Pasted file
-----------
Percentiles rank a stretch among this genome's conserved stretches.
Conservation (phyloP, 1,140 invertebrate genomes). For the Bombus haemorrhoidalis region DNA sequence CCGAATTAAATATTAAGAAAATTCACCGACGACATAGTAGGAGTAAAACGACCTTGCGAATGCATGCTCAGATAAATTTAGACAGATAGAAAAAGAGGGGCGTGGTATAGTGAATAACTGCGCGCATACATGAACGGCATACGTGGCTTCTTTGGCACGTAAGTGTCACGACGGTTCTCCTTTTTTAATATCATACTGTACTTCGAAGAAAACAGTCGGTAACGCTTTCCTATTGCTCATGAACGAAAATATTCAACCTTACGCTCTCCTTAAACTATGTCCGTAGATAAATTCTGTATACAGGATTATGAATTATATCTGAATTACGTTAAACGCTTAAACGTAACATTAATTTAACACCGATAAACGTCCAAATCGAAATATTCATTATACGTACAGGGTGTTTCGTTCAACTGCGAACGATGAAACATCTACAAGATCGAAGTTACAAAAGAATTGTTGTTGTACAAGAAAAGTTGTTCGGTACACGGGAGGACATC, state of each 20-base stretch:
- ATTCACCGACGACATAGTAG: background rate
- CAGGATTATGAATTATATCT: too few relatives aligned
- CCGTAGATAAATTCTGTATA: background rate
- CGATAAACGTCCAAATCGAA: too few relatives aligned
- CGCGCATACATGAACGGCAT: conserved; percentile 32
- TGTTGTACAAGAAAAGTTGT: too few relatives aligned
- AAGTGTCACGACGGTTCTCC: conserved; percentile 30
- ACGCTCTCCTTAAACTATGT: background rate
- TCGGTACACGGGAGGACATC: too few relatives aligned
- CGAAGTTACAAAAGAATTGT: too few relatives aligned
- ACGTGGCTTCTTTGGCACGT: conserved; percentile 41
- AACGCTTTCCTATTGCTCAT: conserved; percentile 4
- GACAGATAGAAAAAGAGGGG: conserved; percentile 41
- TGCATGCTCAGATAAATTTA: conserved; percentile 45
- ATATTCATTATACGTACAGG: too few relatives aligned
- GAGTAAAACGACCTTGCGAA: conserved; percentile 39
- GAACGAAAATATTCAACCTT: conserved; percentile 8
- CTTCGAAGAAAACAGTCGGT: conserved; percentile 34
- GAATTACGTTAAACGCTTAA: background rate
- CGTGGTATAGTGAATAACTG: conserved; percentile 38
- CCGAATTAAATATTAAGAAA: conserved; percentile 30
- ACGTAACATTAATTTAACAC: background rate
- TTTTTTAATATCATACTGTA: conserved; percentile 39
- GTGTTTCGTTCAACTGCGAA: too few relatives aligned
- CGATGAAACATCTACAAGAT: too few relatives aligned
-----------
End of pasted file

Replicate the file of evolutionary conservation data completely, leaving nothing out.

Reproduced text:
Percentiles rank a stretch among this genome's conserved stretches.
Conservation (phyloP, 1,140 invertebrate genomes). For the Bombus haemorrhoidalis region DNA sequence CCGAATTAAATATTAAGAAAATTCACCGACGACATAGTAGGAGTAAAACGACCTTGCGAATGCATGCTCAGATAAATTTAGACAGATAGAAAAAGAGGGGCGTGGTATAGTGAATAACTGCGCGCATACATGAACGGCATACGTGGCTTCTTTGGCACGTAAGTGTCACGACGGTTCTCCTTTTTTAATATCATACTGTACTTCGAAGAAAACAGTCGGTAACGCTTTCCTATTGCTCATGAACGAAAATATTCAACCTTACGCTCTCCTTAAACTATGTCCGTAGATAAATTCTGTATACAGGATTATGAATTATATCTGAATTACGTTAAACGCTTAAACGTAACATTAATTTAACACCGATAAACGTCCAAATCGAAATATTCATTATACGTACAGGGTGTTTCGTTCAACTGCGAACGATGAAACATCTACAAGATCGAAGTTACAAAAGAATTGTTGTTGTACAAGAAAAGTTGTTCGGTACACGGGAGGACATC, state of each 20-base stretch:
- ATTCACCGACGACATAGTAG: background rate
- CAGGATTATGAATTATATCT: too few relatives aligned
- CCGTAGATAAATTCTGTATA: background rate
- CGATAAACGTCCAAATCGAA: too few relatives aligned
- CGCGCATACATGAACGGCAT: conserved; percentile 32
- TGTTGTACAAGAAAAGTTGT: too few relatives aligned
- AAGTGTCACGACGGTTCTCC: conserved; percentile 30
- ACGCTCTCCTTAAACTATGT: background rate
- TCGGTACACGGGAGGACATC: too few relatives aligned
- CGAAGTTACAAAAGAATTGT: too few relatives aligned
- ACGTGGCTTCTTTGGCACGT: conserved; percentile 41
- AACGCTTTCCTATTGCTCAT: conserved; percentile 4
- GACAGATAGAAAAAGAGGGG: conserved; percentile 41
- TGCATGCTCAGATAAATTTA: conserved; percentile 45
- ATATTCATTATACGTACAGG: too few relatives aligned
- GAGTAAAACGACCTTGCGAA: conserved; percentile 39
- GAACGAAAATATTCAACCTT: conserved; percentile 8
- CTTCGAAGAAAACAGTCGGT: conserved; percentile 34
- GAATTACGTTAAACGCTTAA: background rate
- CGTGGTATAGTGAATAACTG: conserved; percentile 38
- CCGAATTAAATATTAAGAAA: conserved; percentile 30
- ACGTAACATTAATTTAACAC: background rate
- TTTTTTAATATCATACTGTA: conserved; percentile 39
- GTGTTTCGTTCAACTGCGAA: too few relatives aligned
- CGATGAAACATCTACAAGAT: too few relatives aligned